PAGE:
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Behind the scenes with digital newspaper program

by Brian Zylstra | November 20th, 2012

The Washington State Library uses a variety of online or digital programs to make its vast collections of diaries, maps, oral histories and other publications easily accessible to residents in our state or elsewhere.

One such program is the National Digital Newspaper Program, which is the largest digital newspaper project in U.S. history, sponsored by the Library of Congress and National Endowment of the Humanities. The goal is to digitize pre-1923 issues of newspapers from around the U.S. Two-thirds of the country has already contributed more than 5 million pages to the  Chronicling America website.

Our State Library has participated since 2008 and will continue to work on the program through 2014. So far, Washington has contributed 23 newspaper titles from its large microfilm collection, and continues to add more. These issues are full-text searchable and downloadable for free online at the Library of Congress by looking here.

Early this fall, Shawn Schollmeyer, who heads up our State Library’s newspaper digitizing program, went back to Washington, D.C., to attend meetings at the NEH offices and Library of Congress and to interact with program contacts.  Shawn (pictured between Library of Congress staffers Chris Ehrman on the left and Robin Butterhof) wrote most of this recent State Library blog post that offers a behind-the-scenes look at what makes the newspaper digitization program a success.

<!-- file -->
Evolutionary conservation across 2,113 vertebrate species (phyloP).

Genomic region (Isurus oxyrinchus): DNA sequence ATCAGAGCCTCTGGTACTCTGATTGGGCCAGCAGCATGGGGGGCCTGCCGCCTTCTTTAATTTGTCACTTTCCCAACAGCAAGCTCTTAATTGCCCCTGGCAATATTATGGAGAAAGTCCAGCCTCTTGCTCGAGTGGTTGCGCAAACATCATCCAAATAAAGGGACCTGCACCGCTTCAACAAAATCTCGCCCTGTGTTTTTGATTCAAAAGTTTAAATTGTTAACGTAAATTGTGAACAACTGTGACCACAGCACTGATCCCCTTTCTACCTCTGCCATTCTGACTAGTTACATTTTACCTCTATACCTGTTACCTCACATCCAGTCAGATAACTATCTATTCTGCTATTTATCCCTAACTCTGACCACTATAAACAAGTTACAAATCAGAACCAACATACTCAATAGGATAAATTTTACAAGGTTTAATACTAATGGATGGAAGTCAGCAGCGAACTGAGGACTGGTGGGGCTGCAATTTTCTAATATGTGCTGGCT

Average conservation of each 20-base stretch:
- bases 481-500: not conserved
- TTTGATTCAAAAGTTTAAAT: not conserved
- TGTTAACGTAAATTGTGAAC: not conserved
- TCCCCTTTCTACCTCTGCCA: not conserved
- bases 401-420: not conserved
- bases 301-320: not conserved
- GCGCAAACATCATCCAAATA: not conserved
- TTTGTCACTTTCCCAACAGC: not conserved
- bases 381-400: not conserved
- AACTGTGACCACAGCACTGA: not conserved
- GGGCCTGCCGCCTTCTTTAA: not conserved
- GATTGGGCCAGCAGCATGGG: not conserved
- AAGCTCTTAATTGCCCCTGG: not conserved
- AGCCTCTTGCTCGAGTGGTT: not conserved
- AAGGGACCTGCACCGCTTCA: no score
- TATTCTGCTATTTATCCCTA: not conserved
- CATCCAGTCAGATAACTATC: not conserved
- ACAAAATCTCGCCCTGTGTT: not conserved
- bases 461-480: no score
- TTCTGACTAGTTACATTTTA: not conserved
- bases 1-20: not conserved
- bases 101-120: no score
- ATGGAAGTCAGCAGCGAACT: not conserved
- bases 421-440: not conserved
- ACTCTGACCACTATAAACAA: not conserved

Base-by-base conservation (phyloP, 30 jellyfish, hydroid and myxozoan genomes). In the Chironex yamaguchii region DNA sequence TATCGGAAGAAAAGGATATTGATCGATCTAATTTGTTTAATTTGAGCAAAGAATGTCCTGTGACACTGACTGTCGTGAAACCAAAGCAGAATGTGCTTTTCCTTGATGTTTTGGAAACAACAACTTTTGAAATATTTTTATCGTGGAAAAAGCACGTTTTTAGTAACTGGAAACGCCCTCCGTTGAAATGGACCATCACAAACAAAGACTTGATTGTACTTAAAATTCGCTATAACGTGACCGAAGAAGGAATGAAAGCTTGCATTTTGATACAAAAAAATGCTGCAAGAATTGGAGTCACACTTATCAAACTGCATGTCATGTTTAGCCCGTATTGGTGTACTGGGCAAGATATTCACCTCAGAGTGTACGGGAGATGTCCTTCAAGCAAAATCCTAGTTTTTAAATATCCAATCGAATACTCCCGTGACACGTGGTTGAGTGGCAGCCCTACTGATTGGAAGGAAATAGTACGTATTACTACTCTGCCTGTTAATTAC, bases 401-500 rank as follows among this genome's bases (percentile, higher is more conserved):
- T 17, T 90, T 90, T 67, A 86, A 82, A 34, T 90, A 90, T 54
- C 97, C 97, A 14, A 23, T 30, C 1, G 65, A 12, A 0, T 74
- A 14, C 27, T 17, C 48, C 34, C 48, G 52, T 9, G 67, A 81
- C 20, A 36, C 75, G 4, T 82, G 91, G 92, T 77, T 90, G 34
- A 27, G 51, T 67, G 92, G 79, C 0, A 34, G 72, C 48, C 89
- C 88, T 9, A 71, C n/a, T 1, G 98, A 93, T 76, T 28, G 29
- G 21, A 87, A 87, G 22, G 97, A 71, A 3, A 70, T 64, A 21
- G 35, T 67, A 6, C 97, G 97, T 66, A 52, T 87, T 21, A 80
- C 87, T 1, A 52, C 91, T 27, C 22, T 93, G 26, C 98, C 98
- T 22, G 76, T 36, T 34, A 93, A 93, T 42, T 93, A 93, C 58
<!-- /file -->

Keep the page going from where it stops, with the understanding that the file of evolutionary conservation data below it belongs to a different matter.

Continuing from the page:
In addition to this project, our State Library created an online collection of newspapers beginning in 1852, which covers Washington’s territorial and early statehood periods. These digitized pages from our microfilm collection have been indexed and are keyword searchable thanks to the efforts of volunteers.

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